A LOT of things were going on with Mike. One major issue was emotional maturity. He didn’t know how to let go of his own ideas of what the world should be and accept it the way it is. He wanted the world (and his body) to play by his rules; instead of the other way around. He was idealistic – he would see what he didn’t like, see that it could be better, and would want it to change. When it wasn’t within his power to change it, he would allow the nonconformity of the situation to impact him. This was immature behavior, driven by fear, anger, hurt, resentment, and insecurity – all from a past he had not yet dealt with.


Jeanine


Jeanine did not have a weight problem; but she knew that she had some very unhealthy habits related to food and exercise. She also knew that these habits had something to do with her past; but she couldn’t quite find the connection. Jeanine had a habit of binge eating one day and then eating nearly nothing at all the next. She was obsessive about exercising, working out “all of the time”. However, her goal for doing so was not body related at all. She wanted to be in control of her life and her eating. She wanted to feel strong. If she didn’t feel strong she felt like a failure. Feeling like a failure would cause her to panic and turn to food... Then she would feel even worse for over-eating... Then she would try to make up for it by not eating the next day and exercising like a maniac. The cycle went on for years.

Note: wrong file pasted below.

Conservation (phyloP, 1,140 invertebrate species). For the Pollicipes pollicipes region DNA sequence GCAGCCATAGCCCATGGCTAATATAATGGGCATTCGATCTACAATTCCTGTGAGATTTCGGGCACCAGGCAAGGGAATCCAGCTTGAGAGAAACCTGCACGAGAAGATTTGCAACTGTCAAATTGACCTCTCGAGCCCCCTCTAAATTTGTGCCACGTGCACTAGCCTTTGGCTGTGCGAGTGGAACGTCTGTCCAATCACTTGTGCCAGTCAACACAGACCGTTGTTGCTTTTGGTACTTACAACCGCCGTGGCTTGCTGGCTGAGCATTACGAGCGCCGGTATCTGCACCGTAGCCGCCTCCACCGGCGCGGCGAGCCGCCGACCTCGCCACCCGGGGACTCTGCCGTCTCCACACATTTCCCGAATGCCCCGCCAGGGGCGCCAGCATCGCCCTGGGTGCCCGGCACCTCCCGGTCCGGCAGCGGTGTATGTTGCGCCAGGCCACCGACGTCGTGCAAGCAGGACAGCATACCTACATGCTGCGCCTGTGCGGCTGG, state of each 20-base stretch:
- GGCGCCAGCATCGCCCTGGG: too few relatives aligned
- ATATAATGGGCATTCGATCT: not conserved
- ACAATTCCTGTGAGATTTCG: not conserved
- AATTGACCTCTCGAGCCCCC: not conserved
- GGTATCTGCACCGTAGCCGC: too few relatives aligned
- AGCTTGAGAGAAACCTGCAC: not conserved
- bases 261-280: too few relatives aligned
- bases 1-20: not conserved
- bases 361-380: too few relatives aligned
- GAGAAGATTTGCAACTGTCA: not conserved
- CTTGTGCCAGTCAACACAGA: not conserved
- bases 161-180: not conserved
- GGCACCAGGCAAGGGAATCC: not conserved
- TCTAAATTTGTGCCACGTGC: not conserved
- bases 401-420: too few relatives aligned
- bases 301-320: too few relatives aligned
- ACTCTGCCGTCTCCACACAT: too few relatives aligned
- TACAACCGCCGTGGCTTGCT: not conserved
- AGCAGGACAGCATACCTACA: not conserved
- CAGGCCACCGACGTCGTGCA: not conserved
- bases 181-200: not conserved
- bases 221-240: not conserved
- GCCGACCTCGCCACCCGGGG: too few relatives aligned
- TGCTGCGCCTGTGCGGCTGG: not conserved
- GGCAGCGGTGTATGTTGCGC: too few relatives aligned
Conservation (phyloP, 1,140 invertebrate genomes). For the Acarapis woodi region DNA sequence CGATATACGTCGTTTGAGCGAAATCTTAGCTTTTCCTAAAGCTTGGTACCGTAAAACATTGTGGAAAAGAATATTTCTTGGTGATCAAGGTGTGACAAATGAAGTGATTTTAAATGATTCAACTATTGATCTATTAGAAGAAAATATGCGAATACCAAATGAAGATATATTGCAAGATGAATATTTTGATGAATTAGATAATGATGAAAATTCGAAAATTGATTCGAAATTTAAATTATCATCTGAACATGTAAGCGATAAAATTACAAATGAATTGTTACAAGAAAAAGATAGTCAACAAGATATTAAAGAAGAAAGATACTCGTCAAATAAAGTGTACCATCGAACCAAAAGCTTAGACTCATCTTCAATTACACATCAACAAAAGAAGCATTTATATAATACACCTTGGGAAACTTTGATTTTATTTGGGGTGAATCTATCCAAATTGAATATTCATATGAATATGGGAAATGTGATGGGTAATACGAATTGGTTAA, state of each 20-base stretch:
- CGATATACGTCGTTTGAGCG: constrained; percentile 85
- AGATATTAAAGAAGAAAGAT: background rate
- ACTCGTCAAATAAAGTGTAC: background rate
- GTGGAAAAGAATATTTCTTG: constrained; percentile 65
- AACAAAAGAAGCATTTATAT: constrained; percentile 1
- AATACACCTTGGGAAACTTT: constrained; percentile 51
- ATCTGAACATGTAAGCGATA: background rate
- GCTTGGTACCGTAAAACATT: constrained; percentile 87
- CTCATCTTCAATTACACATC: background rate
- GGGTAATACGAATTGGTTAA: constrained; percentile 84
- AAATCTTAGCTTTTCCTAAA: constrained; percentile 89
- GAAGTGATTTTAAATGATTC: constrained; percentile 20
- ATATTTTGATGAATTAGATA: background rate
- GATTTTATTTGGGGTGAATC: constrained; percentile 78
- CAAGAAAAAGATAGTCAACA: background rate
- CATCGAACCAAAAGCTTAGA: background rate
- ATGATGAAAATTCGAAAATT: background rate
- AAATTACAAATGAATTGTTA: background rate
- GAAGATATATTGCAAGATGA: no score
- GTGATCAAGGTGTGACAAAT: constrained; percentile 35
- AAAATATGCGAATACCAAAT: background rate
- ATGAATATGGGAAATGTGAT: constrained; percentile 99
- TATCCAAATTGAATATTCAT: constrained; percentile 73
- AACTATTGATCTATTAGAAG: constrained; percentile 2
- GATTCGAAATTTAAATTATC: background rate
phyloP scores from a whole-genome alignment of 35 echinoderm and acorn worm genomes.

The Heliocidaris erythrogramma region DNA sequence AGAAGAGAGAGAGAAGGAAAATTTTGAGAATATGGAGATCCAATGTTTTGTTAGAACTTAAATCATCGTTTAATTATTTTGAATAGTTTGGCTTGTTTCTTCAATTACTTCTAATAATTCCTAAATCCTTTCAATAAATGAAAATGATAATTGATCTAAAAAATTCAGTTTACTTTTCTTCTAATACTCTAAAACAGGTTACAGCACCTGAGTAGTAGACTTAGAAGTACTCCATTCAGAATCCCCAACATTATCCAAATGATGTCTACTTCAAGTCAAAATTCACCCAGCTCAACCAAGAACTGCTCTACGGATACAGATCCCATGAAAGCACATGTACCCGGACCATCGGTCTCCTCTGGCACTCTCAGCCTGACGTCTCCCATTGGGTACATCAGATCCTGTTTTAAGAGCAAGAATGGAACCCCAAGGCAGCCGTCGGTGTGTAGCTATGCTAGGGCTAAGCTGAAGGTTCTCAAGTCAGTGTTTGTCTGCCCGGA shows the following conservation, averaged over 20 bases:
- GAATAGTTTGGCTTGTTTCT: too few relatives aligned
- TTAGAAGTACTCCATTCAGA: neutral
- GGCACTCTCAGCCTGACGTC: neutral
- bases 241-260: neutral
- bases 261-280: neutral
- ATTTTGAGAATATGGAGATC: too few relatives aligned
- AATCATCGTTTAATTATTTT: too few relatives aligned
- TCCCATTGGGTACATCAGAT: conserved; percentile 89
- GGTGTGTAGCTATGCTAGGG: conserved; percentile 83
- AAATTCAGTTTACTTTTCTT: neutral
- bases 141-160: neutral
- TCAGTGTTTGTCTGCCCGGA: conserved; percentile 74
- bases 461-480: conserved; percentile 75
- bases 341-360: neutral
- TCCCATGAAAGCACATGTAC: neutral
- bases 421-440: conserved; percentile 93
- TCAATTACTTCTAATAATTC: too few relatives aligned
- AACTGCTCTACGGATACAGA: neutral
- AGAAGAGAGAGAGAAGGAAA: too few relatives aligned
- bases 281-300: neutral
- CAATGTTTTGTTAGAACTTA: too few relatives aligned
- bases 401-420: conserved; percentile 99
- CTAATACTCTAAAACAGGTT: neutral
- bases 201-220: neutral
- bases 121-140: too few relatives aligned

Jeanine had taken some very hard hits in life. One of which being the loss of a child. That, added to a background of not feeling wanted, made a difficult journey for her. She thought that she had “dealt with it” so she couldn’t understand why she still struggled to find happiness. The problem was that Jeanine had a very specific measure of success that was actually unrealistic and, in some ways, unattainable. To Jeanine success meant looking and feeling happy all of the time. She thought she needed to feel strong within struggle. She didn’t understand or didn’t want to accept that some things you can’t just get over. Some feelings never completely go away. So, whenever the sadness would creep back in, it would send her spiraling down a self-destructive tunnel. Her self-imposed measurements for success were holding her back. She needed to let go of her idea of being happy and strong for a while – allow herself to go through unpleasant feelings without panicking. Jeanine needed to surrender to her normal human reaction to struggle.




Any eating concern, habit, or body image issue is almost always a metaphor for something else going on.